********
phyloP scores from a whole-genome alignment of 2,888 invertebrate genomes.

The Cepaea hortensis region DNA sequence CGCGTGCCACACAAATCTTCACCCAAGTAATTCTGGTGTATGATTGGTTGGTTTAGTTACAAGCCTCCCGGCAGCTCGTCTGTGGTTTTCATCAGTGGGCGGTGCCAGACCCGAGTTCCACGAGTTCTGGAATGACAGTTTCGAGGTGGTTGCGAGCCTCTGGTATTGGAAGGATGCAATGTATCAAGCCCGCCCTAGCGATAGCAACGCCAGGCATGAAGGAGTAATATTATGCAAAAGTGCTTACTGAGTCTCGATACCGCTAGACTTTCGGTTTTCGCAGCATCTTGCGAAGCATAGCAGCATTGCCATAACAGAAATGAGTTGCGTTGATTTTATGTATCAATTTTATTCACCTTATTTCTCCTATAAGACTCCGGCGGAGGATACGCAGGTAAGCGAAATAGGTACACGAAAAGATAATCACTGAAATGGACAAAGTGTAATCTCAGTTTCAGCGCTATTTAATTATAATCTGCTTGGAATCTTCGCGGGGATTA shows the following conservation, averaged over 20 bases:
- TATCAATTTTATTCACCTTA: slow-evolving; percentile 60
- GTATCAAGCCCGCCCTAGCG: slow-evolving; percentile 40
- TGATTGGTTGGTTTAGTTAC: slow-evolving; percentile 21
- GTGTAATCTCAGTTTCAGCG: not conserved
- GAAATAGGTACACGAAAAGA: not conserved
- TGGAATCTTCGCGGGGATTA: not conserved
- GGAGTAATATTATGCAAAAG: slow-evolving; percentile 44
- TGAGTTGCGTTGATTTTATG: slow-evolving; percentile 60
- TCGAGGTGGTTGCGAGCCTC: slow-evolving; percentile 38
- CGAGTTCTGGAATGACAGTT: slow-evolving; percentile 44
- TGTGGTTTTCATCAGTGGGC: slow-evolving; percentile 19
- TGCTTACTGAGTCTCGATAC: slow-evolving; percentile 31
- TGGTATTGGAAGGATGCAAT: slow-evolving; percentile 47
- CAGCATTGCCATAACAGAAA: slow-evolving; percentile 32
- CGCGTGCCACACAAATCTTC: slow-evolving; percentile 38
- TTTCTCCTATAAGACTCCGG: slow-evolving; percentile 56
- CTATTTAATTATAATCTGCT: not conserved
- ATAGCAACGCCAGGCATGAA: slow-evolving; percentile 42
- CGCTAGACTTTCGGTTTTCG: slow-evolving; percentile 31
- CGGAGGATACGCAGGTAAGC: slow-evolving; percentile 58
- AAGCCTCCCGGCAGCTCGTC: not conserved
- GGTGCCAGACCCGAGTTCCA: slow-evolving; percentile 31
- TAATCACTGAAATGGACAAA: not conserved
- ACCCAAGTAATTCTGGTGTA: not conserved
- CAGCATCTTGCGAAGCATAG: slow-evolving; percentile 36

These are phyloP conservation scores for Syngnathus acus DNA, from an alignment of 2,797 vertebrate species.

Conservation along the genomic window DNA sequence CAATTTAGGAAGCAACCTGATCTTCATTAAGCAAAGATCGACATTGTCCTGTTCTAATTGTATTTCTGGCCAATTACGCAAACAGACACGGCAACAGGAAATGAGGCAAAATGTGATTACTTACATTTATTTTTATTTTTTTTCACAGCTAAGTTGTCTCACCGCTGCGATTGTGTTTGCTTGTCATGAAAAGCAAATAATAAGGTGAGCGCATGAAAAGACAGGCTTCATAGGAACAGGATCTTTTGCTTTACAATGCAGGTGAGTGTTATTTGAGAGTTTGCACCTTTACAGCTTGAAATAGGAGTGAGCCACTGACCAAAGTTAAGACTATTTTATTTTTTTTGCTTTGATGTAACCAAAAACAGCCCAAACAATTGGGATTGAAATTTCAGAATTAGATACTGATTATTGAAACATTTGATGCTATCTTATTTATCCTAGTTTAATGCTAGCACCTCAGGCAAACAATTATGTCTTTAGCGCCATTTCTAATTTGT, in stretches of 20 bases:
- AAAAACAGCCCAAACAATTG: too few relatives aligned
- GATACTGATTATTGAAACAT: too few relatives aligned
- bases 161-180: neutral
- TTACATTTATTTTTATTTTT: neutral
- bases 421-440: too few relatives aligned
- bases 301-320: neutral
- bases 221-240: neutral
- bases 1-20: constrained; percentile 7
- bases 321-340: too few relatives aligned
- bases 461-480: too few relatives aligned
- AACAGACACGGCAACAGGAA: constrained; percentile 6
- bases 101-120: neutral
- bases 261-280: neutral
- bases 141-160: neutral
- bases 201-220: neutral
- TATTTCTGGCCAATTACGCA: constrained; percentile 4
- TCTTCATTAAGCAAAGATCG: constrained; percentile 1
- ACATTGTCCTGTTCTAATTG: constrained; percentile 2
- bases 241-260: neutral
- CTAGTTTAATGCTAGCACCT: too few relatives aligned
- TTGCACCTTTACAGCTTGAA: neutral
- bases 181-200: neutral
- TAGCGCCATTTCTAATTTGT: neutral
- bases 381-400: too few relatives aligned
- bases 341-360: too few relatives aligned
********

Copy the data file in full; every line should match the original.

phyloP scores from a whole-genome alignment of 2,888 invertebrate genomes.

The Cepaea hortensis region DNA sequence CGCGTGCCACACAAATCTTCACCCAAGTAATTCTGGTGTATGATTGGTTGGTTTAGTTACAAGCCTCCCGGCAGCTCGTCTGTGGTTTTCATCAGTGGGCGGTGCCAGACCCGAGTTCCACGAGTTCTGGAATGACAGTTTCGAGGTGGTTGCGAGCCTCTGGTATTGGAAGGATGCAATGTATCAAGCCCGCCCTAGCGATAGCAACGCCAGGCATGAAGGAGTAATATTATGCAAAAGTGCTTACTGAGTCTCGATACCGCTAGACTTTCGGTTTTCGCAGCATCTTGCGAAGCATAGCAGCATTGCCATAACAGAAATGAGTTGCGTTGATTTTATGTATCAATTTTATTCACCTTATTTCTCCTATAAGACTCCGGCGGAGGATACGCAGGTAAGCGAAATAGGTACACGAAAAGATAATCACTGAAATGGACAAAGTGTAATCTCAGTTTCAGCGCTATTTAATTATAATCTGCTTGGAATCTTCGCGGGGATTA shows the following conservation, averaged over 20 bases:
- TATCAATTTTATTCACCTTA: slow-evolving; percentile 60
- GTATCAAGCCCGCCCTAGCG: slow-evolving; percentile 40
- TGATTGGTTGGTTTAGTTAC: slow-evolving; percentile 21
- GTGTAATCTCAGTTTCAGCG: not conserved
- GAAATAGGTACACGAAAAGA: not conserved
- TGGAATCTTCGCGGGGATTA: not conserved
- GGAGTAATATTATGCAAAAG: slow-evolving; percentile 44
- TGAGTTGCGTTGATTTTATG: slow-evolving; percentile 60
- TCGAGGTGGTTGCGAGCCTC: slow-evolving; percentile 38
- CGAGTTCTGGAATGACAGTT: slow-evolving; percentile 44
- TGTGGTTTTCATCAGTGGGC: slow-evolving; percentile 19
- TGCTTACTGAGTCTCGATAC: slow-evolving; percentile 31
- TGGTATTGGAAGGATGCAAT: slow-evolving; percentile 47
- CAGCATTGCCATAACAGAAA: slow-evolving; percentile 32
- CGCGTGCCACACAAATCTTC: slow-evolving; percentile 38
- TTTCTCCTATAAGACTCCGG: slow-evolving; percentile 56
- CTATTTAATTATAATCTGCT: not conserved
- ATAGCAACGCCAGGCATGAA: slow-evolving; percentile 42
- CGCTAGACTTTCGGTTTTCG: slow-evolving; percentile 31
- CGGAGGATACGCAGGTAAGC: slow-evolving; percentile 58
- AAGCCTCCCGGCAGCTCGTC: not conserved
- GGTGCCAGACCCGAGTTCCA: slow-evolving; percentile 31
- TAATCACTGAAATGGACAAA: not conserved
- ACCCAAGTAATTCTGGTGTA: not conserved
- CAGCATCTTGCGAAGCATAG: slow-evolving; percentile 36

These are phyloP conservation scores for Syngnathus acus DNA, from an alignment of 2,797 vertebrate species.

Conservation along the genomic window DNA sequence CAATTTAGGAAGCAACCTGATCTTCATTAAGCAAAGATCGACATTGTCCTGTTCTAATTGTATTTCTGGCCAATTACGCAAACAGACACGGCAACAGGAAATGAGGCAAAATGTGATTACTTACATTTATTTTTATTTTTTTTCACAGCTAAGTTGTCTCACCGCTGCGATTGTGTTTGCTTGTCATGAAAAGCAAATAATAAGGTGAGCGCATGAAAAGACAGGCTTCATAGGAACAGGATCTTTTGCTTTACAATGCAGGTGAGTGTTATTTGAGAGTTTGCACCTTTACAGCTTGAAATAGGAGTGAGCCACTGACCAAAGTTAAGACTATTTTATTTTTTTTGCTTTGATGTAACCAAAAACAGCCCAAACAATTGGGATTGAAATTTCAGAATTAGATACTGATTATTGAAACATTTGATGCTATCTTATTTATCCTAGTTTAATGCTAGCACCTCAGGCAAACAATTATGTCTTTAGCGCCATTTCTAATTTGT, in stretches of 20 bases:
- AAAAACAGCCCAAACAATTG: too few relatives aligned
- GATACTGATTATTGAAACAT: too few relatives aligned
- bases 161-180: neutral
- TTACATTTATTTTTATTTTT: neutral
- bases 421-440: too few relatives aligned
- bases 301-320: neutral
- bases 221-240: neutral
- bases 1-20: constrained; percentile 7
- bases 321-340: too few relatives aligned
- bases 461-480: too few relatives aligned
- AACAGACACGGCAACAGGAA: constrained; percentile 6
- bases 101-120: neutral
- bases 261-280: neutral
- bases 141-160: neutral
- bases 201-220: neutral
- TATTTCTGGCCAATTACGCA: constrained; percentile 4
- TCTTCATTAAGCAAAGATCG: constrained; percentile 1
- ACATTGTCCTGTTCTAATTG: constrained; percentile 2
- bases 241-260: neutral
- CTAGTTTAATGCTAGCACCT: too few relatives aligned
- TTGCACCTTTACAGCTTGAA: neutral
- bases 181-200: neutral
- TAGCGCCATTTCTAATTTGT: neutral
- bases 381-400: too few relatives aligned
- bases 341-360: too few relatives aligned